Are Homeschooled Kids Smart Enough?

What's the difference between school smart and real world smart? As it turns out, quite a bit!

Last summer at a family reunion, as I sat talking with a distant relative about homeschooling, she asked me a series of questions that were a bit difficult to answer. 

I don’t want to insinuate that she asked with any malice; she was genuinely interested and simply had never been exposed to a homeschooling family before. However, several of her inquiries threw me for a loop- one in particular:

How do you know if your kids are smart enough?

What's the difference between school smart and homeschool smart?

I honestly can’t remember how I responded- shamefully, I may have mumbled something about standardized test scores. To my defense, I was so surprised to be asked that question that I had never thought about it before.

As it turns out, hindsight really does work wonders, and after having PLENTY of time to ponder this question, I finally have the answer.

Are Homeschooled Kids Smart Enough?

In order to answer this, I first had to realize that there is a difference between what the common populace thinks of as smart, (or what I like to call “school smart”) and real world smart, (or “homeschool smart”).

Let’s start with school smart.

The type of kids who are generally considered to be good students, or smart, in a traditional school setting are those who:

  • perform well on tests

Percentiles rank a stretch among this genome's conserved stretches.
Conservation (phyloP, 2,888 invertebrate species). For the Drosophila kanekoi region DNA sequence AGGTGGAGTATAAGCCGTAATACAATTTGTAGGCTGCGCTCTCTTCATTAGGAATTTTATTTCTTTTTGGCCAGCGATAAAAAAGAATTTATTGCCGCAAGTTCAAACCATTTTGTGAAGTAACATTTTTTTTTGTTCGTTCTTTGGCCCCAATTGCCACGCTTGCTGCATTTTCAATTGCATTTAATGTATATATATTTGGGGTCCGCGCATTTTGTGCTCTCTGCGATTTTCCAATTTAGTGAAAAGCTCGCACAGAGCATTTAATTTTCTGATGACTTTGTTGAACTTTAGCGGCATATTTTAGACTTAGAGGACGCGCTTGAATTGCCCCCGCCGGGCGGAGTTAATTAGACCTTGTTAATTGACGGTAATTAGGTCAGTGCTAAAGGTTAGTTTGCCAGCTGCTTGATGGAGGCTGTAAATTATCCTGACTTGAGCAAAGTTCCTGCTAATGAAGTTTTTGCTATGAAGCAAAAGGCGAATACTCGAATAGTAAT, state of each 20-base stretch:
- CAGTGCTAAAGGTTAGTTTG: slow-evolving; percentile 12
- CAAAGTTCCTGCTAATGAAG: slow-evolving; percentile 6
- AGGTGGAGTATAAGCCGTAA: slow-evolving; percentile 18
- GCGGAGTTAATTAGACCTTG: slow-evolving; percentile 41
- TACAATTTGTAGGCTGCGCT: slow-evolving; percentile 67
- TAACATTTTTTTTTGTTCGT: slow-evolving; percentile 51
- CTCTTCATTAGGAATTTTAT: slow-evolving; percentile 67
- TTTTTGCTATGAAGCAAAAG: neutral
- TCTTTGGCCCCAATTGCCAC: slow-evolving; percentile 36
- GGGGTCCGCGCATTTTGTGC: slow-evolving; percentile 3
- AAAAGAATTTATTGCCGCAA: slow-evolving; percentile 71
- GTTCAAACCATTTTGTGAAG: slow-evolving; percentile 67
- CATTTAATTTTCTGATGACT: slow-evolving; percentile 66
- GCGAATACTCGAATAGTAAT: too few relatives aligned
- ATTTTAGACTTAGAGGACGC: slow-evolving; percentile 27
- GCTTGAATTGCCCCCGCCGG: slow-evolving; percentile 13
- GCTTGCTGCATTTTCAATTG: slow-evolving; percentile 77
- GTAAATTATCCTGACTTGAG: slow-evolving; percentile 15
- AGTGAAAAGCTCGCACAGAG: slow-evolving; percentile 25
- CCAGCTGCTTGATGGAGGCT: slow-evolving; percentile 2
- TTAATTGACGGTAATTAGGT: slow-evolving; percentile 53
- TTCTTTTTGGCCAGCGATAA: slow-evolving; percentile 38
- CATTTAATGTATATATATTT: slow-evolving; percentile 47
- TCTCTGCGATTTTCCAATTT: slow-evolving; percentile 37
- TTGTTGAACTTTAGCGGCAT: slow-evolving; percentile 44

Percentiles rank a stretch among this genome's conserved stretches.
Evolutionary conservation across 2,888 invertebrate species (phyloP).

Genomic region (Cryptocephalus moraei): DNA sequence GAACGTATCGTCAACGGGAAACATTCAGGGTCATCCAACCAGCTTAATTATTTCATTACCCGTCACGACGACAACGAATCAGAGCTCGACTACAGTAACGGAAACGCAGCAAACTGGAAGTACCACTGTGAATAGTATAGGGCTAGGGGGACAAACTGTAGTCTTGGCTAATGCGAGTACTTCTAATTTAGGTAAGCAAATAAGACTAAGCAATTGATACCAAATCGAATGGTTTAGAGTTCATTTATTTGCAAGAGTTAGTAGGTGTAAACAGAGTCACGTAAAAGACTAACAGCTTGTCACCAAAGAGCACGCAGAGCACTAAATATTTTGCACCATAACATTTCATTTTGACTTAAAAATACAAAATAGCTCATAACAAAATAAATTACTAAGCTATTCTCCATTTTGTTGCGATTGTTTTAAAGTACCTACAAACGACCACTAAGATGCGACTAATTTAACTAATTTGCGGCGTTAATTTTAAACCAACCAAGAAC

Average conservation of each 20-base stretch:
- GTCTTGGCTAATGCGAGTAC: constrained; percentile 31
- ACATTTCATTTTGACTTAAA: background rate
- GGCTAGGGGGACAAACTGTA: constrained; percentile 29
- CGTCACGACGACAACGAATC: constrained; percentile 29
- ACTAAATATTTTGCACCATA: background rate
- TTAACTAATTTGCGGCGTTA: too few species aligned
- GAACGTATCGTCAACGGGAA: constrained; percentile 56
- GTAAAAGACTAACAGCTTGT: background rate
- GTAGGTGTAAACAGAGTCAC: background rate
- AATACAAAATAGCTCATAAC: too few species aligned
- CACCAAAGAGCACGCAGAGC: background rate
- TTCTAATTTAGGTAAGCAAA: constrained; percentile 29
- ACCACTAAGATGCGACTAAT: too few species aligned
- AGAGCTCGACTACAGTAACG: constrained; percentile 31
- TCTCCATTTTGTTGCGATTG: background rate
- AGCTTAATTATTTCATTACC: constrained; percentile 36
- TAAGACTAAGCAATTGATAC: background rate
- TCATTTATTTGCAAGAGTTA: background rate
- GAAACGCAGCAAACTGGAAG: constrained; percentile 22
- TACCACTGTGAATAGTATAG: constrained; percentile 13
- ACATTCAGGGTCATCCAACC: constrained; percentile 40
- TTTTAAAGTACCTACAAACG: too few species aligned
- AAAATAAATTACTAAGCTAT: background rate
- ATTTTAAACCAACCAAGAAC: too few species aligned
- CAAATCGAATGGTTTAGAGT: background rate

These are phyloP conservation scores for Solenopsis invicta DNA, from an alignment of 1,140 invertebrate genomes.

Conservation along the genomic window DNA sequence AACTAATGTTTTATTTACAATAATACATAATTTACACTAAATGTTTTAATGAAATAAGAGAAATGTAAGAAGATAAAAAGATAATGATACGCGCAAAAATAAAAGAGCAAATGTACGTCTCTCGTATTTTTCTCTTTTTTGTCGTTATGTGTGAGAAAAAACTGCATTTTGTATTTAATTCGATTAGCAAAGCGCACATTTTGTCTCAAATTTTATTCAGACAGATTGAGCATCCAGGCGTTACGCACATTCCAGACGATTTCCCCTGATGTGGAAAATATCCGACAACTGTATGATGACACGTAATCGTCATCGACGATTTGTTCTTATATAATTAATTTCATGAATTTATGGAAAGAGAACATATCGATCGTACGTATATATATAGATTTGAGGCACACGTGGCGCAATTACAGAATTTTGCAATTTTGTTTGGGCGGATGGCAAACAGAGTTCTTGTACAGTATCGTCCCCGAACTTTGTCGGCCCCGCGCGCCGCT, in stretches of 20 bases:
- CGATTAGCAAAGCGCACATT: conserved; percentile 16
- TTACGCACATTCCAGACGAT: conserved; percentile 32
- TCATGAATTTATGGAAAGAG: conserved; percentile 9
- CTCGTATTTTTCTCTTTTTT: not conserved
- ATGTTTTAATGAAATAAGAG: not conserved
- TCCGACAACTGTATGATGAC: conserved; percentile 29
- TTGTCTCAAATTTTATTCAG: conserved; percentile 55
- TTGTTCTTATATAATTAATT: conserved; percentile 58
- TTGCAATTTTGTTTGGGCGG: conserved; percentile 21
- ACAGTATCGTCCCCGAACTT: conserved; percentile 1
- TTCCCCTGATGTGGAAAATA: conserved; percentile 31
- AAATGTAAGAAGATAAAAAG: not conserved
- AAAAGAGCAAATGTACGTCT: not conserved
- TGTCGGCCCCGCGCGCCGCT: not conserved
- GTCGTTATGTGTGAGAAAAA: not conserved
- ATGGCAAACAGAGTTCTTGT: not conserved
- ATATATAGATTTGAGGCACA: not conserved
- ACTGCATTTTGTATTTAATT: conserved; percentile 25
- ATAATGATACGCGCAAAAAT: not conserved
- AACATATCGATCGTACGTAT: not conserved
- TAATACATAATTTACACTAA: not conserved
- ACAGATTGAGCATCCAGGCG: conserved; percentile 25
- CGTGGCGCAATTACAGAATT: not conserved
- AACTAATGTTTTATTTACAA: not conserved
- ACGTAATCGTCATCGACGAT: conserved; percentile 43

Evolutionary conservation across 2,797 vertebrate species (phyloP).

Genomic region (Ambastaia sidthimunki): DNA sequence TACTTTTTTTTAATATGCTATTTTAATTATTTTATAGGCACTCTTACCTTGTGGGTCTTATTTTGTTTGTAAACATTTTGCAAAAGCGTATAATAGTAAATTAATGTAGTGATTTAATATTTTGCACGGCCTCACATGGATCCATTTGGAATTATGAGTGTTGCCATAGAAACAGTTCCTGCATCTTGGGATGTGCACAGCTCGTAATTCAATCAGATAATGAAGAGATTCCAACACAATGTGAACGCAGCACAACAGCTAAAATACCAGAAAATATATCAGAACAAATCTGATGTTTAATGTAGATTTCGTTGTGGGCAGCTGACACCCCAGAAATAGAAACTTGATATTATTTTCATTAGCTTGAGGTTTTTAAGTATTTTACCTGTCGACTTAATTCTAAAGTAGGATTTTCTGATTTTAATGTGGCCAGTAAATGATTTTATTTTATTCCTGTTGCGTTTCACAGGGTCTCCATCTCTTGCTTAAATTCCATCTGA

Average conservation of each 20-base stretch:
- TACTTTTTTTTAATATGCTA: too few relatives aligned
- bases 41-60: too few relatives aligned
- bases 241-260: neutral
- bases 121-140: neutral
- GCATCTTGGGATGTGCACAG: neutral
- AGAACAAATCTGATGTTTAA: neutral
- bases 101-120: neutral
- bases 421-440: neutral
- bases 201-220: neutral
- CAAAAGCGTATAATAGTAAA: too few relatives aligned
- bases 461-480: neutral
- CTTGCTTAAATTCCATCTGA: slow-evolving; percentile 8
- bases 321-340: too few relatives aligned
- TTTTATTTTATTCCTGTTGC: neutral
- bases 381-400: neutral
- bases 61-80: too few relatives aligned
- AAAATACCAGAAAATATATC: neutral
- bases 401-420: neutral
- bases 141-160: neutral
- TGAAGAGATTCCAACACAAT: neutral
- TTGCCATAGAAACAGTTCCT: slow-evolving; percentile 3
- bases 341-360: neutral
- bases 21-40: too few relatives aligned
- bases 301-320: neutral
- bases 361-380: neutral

• are good at memorizing
  • can parrot information
  • complete their work on time
  • can sit still for long lengths of time
  • are quiet and obedient

Sound about right? That sure does leave out a lot of kids, though, doesn’t it?

On the other end we have homeschool smart.

Although there are many, many homeschooling families who tend to recreate school at home, no matter what approach is used, homeschoolers tend to look at the issue of intelligence in a completely different light.

You see, the problem with the school definition of smart is that it doesn’t take into account that there are many kinds of “smart.” The children who can fulfill the school expectations of them are only one example of the many forms that true intelligence can take. And to be perfectly frank, I don’t think any of the above mentioned traits have anything at all to do with intelligence and have everything to do with personality and obedience.

But that’s a post for a different day.

Which brings us to the homeschool definition of smart.

The vast majority of homeschooling parents recognize that true intellect does not come from being able to spew forth memorized trivia and other unrelated information, but in the ability to: